|giandujakiss (giandujakiss) wrote,|
@ 2009-07-11 06:00 am UTC
There was a disquieting strain of ... patriarchy ... running through the storyline. I mean, there's this very old patriarchal notion that children are literally the property of their fathers, rather than persons in their own right. And it's a very extreme form of that belief that leads fathers to, say, murder their wives and children - i.e., delusional people who buy into the notion that "These kids are mine, my wife is mine, I'll do what I want with them, I'll make choices for them, I've decided that since I lost my job, my children would be better off if I killed them," etc.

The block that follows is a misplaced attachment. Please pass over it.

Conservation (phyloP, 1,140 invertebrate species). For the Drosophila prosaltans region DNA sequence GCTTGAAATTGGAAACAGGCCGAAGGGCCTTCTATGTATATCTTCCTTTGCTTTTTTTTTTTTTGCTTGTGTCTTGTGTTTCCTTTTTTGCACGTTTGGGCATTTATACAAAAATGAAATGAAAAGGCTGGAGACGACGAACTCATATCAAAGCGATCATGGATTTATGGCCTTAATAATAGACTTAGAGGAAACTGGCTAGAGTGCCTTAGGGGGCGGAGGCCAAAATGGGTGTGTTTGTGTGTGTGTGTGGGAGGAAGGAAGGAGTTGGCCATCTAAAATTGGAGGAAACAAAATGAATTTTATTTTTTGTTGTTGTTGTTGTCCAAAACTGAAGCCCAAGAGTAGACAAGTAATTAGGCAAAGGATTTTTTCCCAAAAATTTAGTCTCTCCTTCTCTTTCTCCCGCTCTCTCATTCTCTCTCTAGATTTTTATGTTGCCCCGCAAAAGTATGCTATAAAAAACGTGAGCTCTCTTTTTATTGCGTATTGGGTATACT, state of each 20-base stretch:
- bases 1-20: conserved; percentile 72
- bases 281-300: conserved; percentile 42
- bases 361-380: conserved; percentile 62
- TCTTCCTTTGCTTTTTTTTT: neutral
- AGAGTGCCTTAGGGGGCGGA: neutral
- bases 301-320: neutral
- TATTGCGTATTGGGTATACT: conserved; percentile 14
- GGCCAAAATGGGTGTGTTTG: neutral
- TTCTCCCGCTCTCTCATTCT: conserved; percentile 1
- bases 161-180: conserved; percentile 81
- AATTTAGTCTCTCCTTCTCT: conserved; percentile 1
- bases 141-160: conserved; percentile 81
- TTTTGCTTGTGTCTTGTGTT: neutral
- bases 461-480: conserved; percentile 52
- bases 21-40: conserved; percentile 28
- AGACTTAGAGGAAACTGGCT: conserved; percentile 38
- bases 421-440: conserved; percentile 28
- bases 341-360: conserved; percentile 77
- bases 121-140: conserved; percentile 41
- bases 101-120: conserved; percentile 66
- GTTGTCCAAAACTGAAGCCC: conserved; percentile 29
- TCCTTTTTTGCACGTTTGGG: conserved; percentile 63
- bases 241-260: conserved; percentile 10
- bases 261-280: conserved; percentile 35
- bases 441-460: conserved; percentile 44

Here, we saw that explicitly when the government guy killed his kids and, I gather, his wife - he was making choices about what was best for all of them, as though they were, in fact, his own property to control.
And I could have handwaved that away if I thought, "Well, that was just the evil guy," except that the theme seemed to be that the sins of the fathers were visited on the children. He made a decision to sacrifice everyone's children, and the punishment wasn't that he got sacrificed, but that his kids were, as though they were merely an extension of himself. And then we saw that exact same theme play out with Jack - he had made a decision to sacrifice 12 children, and the punishment was to lose his own grandchild - again, the grandchild's personhood wasn't relevant to the story, the grandchild's role was to be an extension of Jack, or Jack's property, and thus something that existed only for Jack to "lose."